A worldwide wave of extreme weather inflicted at least $90 billion
in damage in 1998, more than in the entire 1980s. Last year was also
the hottest on record. While no single weather event or year proves
humans are warming the planet, a powerful scientific case is building.
Some of the most compelling evidence emerged in just the past year.
Greenhouse gases are present in the atmosphere in greater amounts than
at any time in at least 220,000 years. Certainly something is heating
the globe. The century's 10 warmest years have all occurred since 1983,
seven in this decade. A new National Science Foundation study based
on natural indicators such as tree rings, ice-cores and corals finds
the last decade of the millennium has been its hottest. And 1998 was
by far the hottest year. Temperatures surged faster than previously
documented to break a record set just in 1997.
Middle and lower latitude mountain glaciers are showing the effects.
University of Colorado glaciologists at Boulder in 1998 reported that
those glaciers have retreated on average at least 60 feet since 1961,
and the rate at which they are melting is increasing. The retreat of
mountain ice in tropical and subtropical latitudes provides "some of
the most compelling evidence yet for recent global warming," Ohio State
University researchers note.
A new study by NASA's Goddard Institute found Greenland glaciers appear
to be spewing icebergs into the ocean faster than in the past. The finding
was unexpected and raises fears that global sea levels, already projected
to rise 20 inches next century, could increase even faster.
Predictions that global warming will be greatest in the polar regions
are now being borne out. Arctic sea ice has been shrinking by 3 percent
each decade since 1970. Several of the years with the smallest sea ice
coverage were in the 1990s. Around the Antarctic Peninsula, extensive
sea ice formed 4 winters out of every 5 in the mid-century. Since the
1970s that dropped to 1-2 winters out of 5.
Several Peninsula ice shelves, which attach to the continent but stretch
into the sea, are in retreat. Some of the most dramatic losses came
in 1998, when around 2,000 square miles calved into icebergs. The loss
in one year equaled the average of 10-15. The Larsen A ice shelf, after
years of slowly melting away, suddenly disintegrated in 1995. Scientists
have now mounted a death watch for Larsen B and Wilkens, together three
times larger than Delaware.
Since ice shelves already displace water, the loss will not add to
rising ocean levels. But melting northern tundra could have a devastating
global effect. Carbon in tundra soils, equal to one-third that in the
atmosphere, could be released.
Tundra researcher George W. Kling of the University of Michigan says,
"Our latest data show that the Arctic is no longer a strong sink for
carbon. In some years, the tundra is adding as much or more carbon to
the atmosphere than it removes."
A warmer atmosphere is expected to cause more evaporation, making for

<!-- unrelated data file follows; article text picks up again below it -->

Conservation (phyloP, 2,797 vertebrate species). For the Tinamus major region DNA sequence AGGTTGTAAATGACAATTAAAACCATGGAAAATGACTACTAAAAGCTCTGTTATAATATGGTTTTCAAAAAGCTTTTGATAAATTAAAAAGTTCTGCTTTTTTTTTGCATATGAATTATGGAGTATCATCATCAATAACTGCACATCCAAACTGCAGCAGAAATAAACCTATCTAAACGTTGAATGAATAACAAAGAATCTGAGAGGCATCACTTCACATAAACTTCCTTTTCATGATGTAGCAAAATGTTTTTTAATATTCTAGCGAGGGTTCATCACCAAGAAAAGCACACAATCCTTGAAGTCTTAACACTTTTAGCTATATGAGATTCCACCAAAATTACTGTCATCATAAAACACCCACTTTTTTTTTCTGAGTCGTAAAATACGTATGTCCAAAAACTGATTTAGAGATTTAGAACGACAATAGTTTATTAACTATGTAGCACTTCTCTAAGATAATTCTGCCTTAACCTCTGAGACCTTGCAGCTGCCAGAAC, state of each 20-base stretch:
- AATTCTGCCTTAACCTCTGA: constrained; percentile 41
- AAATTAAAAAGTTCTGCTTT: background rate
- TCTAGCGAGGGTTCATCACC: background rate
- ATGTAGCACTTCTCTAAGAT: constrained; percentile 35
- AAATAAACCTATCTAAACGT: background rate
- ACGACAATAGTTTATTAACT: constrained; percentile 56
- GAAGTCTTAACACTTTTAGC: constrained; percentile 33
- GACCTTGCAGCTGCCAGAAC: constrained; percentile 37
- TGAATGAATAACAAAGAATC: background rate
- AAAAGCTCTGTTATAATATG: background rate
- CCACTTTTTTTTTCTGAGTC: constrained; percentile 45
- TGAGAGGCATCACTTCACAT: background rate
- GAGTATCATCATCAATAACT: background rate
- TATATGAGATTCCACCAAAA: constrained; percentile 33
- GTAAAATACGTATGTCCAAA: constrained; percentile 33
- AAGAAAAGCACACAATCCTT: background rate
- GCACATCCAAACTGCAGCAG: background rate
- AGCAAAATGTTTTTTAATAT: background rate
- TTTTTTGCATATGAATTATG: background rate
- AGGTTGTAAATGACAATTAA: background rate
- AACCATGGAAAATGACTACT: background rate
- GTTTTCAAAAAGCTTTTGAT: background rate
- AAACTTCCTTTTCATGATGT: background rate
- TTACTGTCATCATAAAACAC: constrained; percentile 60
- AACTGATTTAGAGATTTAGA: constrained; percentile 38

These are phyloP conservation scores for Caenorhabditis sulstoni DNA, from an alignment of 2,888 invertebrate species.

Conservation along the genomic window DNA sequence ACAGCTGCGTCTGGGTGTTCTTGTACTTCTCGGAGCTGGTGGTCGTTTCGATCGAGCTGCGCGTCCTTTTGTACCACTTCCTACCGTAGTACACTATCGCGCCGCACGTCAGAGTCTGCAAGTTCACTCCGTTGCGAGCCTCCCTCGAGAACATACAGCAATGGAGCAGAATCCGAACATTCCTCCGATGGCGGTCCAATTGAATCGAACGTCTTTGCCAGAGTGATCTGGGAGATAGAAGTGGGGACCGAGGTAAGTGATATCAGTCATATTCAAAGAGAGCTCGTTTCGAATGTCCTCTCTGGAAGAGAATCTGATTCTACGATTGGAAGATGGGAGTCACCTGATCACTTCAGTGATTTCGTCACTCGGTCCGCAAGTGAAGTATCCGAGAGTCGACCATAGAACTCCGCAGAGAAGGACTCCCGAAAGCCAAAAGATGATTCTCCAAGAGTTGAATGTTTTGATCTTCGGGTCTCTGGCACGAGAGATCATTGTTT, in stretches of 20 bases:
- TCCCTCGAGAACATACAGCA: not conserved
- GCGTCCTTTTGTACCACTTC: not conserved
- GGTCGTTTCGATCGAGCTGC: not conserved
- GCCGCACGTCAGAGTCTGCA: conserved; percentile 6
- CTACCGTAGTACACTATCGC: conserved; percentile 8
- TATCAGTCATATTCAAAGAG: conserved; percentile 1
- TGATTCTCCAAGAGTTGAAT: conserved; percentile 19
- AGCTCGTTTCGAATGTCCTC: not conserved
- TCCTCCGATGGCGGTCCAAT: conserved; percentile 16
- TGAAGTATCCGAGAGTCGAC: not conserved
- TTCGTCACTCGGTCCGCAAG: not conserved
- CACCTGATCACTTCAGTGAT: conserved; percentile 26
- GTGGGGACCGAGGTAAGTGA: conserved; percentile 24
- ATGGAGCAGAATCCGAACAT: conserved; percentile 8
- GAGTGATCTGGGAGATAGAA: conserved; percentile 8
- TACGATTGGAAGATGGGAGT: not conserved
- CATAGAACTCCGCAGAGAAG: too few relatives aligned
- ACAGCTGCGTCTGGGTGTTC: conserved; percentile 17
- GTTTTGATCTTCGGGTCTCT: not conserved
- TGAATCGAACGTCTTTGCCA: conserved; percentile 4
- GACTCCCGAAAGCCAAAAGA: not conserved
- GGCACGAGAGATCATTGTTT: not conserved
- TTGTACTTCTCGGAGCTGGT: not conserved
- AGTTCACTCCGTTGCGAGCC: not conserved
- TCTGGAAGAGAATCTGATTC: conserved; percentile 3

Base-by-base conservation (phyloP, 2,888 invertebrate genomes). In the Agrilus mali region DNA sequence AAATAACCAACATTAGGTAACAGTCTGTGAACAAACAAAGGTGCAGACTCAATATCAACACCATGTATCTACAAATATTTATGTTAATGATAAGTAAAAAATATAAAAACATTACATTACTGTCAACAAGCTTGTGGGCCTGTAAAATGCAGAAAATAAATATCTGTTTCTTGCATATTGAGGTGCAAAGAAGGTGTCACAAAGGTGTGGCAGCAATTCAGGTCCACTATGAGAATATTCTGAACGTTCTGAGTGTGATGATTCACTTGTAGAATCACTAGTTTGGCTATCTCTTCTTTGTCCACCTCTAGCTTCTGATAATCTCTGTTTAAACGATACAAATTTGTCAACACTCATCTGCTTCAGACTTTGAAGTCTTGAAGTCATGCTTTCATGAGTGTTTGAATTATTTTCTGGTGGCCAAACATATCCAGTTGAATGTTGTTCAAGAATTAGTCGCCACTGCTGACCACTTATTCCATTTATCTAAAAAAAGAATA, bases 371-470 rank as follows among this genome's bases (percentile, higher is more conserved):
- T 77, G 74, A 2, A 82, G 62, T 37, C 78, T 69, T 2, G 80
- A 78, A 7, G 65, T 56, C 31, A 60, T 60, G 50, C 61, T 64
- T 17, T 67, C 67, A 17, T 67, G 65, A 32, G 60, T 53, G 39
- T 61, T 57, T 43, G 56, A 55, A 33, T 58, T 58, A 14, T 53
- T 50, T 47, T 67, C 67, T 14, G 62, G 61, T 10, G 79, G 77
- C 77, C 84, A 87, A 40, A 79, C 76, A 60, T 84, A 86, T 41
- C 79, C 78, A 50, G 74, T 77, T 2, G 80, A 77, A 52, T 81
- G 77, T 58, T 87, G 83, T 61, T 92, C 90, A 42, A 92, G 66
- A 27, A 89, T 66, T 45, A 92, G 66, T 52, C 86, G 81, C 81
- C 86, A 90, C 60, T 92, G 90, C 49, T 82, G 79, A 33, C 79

worse droughts and more deluges. Beginning around 1980, sections of
the U.S., Europe, Africa and Asia did begin to experience more dry spells,
while parts of the U.S. and Europe have become much wetter.
The National Climatic Data Center scrutinized U.S. weather records
for extremes expected to increase under global warming. NCDC discovered
that wild weather has been surging since the late 1970s. Statistical
analysis showed only 1-in-20 odds that it was a natural fluctuation.
NCDC Chief Scientist Tom Karl commented, "I would say the climate is
responding to greenhouse gases."
Thick, precipitation-prone clouds significantly increased over Australia,
Europe and the United States between 1951 and 1981. Researchers concluded
the increase is "likely to be related" to human-caused greenhouse gases.
Cloud cover holds in heat after the sun goes down. So nighttime warming
is a significant global warming indicator. Nighttime temperatures are
going up more than twice as fast as daytime temperatures. Extreme summer
heatwaves in the U.S increased 88 percent between 1949-95, with the
biggest heat increases coming at night.
Warming is having devastating impacts on plants and animals. Coral
reefs, the "rainforests of the ocean" where one-quarter of all marine
species are found, suffered record die-off due to heat-induced bleaching
"At this time, it appears that only … global warming could have induced
such extensive bleaching simultaneously throughout the disparate reef
regions of the world," a State Department scientific report concluded.
A dramatic temperature increase off North America's west coast began
around 1977. Zooplankton, the microscopic plant-eaters that form the
base of the marine food chain, dropped 70 percent because warmer waters
suppressed colder, nutrient-rich currents. Indicating food chain collapse,
ocean seabirds in the California Current have declined 90 percent since
As the Pacific has warmed, so has Alaska. On the south central coast,
cool temperatures normally keep the spruce bark beetle under control.
But with the warming the beetles have killed most trees over three million
acres, one of the largest insect-caused forest deaths in North American
Evidence is mounting that global warming is here and humanity is driving
it. Remaining scientific uncertainty "does not justify inaction in the
mitigation of human-induced climate change and/or the adaptation to
it," the American Geophysical Union said in a recent statement.
The emerging scientific consensus leaves us with no excuses. We must
rapidly transition from fossil fuels to clean energy. The global climate
crisis, perhaps the greatest challenge in the history of civilization,
calls upon us to act decisively and without delay.
This article is excerpted from a new white paper, Global Warming
Is Here: The Scientific Evidence, available from Climate Solutions,
610 E. 4th St., Olympia, WA 98501, USA, phone (360) 352-1763, firstname.lastname@example.org